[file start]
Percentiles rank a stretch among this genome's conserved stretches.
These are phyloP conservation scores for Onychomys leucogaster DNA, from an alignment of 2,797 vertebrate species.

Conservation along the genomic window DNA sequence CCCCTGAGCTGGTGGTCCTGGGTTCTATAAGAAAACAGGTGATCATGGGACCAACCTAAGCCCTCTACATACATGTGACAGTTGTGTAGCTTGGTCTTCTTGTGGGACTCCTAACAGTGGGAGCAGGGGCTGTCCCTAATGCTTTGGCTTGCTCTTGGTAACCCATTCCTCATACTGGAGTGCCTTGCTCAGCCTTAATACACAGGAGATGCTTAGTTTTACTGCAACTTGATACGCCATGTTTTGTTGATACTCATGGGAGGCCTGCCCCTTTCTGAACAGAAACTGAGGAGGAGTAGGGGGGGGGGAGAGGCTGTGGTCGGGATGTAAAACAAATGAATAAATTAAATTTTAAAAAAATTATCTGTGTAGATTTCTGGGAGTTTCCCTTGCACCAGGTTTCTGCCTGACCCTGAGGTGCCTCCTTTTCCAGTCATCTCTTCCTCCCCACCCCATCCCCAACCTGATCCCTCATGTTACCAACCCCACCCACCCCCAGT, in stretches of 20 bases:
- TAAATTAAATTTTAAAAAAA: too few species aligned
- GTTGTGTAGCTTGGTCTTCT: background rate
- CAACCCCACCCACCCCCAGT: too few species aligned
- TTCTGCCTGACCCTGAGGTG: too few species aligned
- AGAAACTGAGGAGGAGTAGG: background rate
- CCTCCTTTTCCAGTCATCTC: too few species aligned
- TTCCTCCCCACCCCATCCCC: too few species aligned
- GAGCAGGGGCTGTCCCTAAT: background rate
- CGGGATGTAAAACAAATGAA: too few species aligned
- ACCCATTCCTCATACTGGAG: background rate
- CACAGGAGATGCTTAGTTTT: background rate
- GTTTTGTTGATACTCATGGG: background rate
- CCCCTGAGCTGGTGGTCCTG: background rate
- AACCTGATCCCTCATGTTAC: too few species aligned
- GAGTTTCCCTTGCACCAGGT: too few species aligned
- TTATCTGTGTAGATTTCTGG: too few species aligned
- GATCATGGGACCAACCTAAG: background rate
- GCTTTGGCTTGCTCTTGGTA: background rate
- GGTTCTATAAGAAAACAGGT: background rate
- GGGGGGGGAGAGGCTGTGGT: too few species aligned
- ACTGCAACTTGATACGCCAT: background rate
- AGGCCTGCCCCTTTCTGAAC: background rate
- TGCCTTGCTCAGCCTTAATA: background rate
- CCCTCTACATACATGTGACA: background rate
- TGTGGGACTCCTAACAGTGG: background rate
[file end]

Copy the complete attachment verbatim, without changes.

Percentiles rank a stretch among this genome's conserved stretches.
These are phyloP conservation scores for Onychomys leucogaster DNA, from an alignment of 2,797 vertebrate species.

Conservation along the genomic window DNA sequence CCCCTGAGCTGGTGGTCCTGGGTTCTATAAGAAAACAGGTGATCATGGGACCAACCTAAGCCCTCTACATACATGTGACAGTTGTGTAGCTTGGTCTTCTTGTGGGACTCCTAACAGTGGGAGCAGGGGCTGTCCCTAATGCTTTGGCTTGCTCTTGGTAACCCATTCCTCATACTGGAGTGCCTTGCTCAGCCTTAATACACAGGAGATGCTTAGTTTTACTGCAACTTGATACGCCATGTTTTGTTGATACTCATGGGAGGCCTGCCCCTTTCTGAACAGAAACTGAGGAGGAGTAGGGGGGGGGGAGAGGCTGTGGTCGGGATGTAAAACAAATGAATAAATTAAATTTTAAAAAAATTATCTGTGTAGATTTCTGGGAGTTTCCCTTGCACCAGGTTTCTGCCTGACCCTGAGGTGCCTCCTTTTCCAGTCATCTCTTCCTCCCCACCCCATCCCCAACCTGATCCCTCATGTTACCAACCCCACCCACCCCCAGT, in stretches of 20 bases:
- TAAATTAAATTTTAAAAAAA: too few species aligned
- GTTGTGTAGCTTGGTCTTCT: background rate
- CAACCCCACCCACCCCCAGT: too few species aligned
- TTCTGCCTGACCCTGAGGTG: too few species aligned
- AGAAACTGAGGAGGAGTAGG: background rate
- CCTCCTTTTCCAGTCATCTC: too few species aligned
- TTCCTCCCCACCCCATCCCC: too few species aligned
- GAGCAGGGGCTGTCCCTAAT: background rate
- CGGGATGTAAAACAAATGAA: too few species aligned
- ACCCATTCCTCATACTGGAG: background rate
- CACAGGAGATGCTTAGTTTT: background rate
- GTTTTGTTGATACTCATGGG: background rate
- CCCCTGAGCTGGTGGTCCTG: background rate
- AACCTGATCCCTCATGTTAC: too few species aligned
- GAGTTTCCCTTGCACCAGGT: too few species aligned
- TTATCTGTGTAGATTTCTGG: too few species aligned
- GATCATGGGACCAACCTAAG: background rate
- GCTTTGGCTTGCTCTTGGTA: background rate
- GGTTCTATAAGAAAACAGGT: background rate
- GGGGGGGGAGAGGCTGTGGT: too few species aligned
- ACTGCAACTTGATACGCCAT: background rate
- AGGCCTGCCCCTTTCTGAAC: background rate
- TGCCTTGCTCAGCCTTAATA: background rate
- CCCTCTACATACATGTGACA: background rate
- TGTGGGACTCCTAACAGTGG: background rate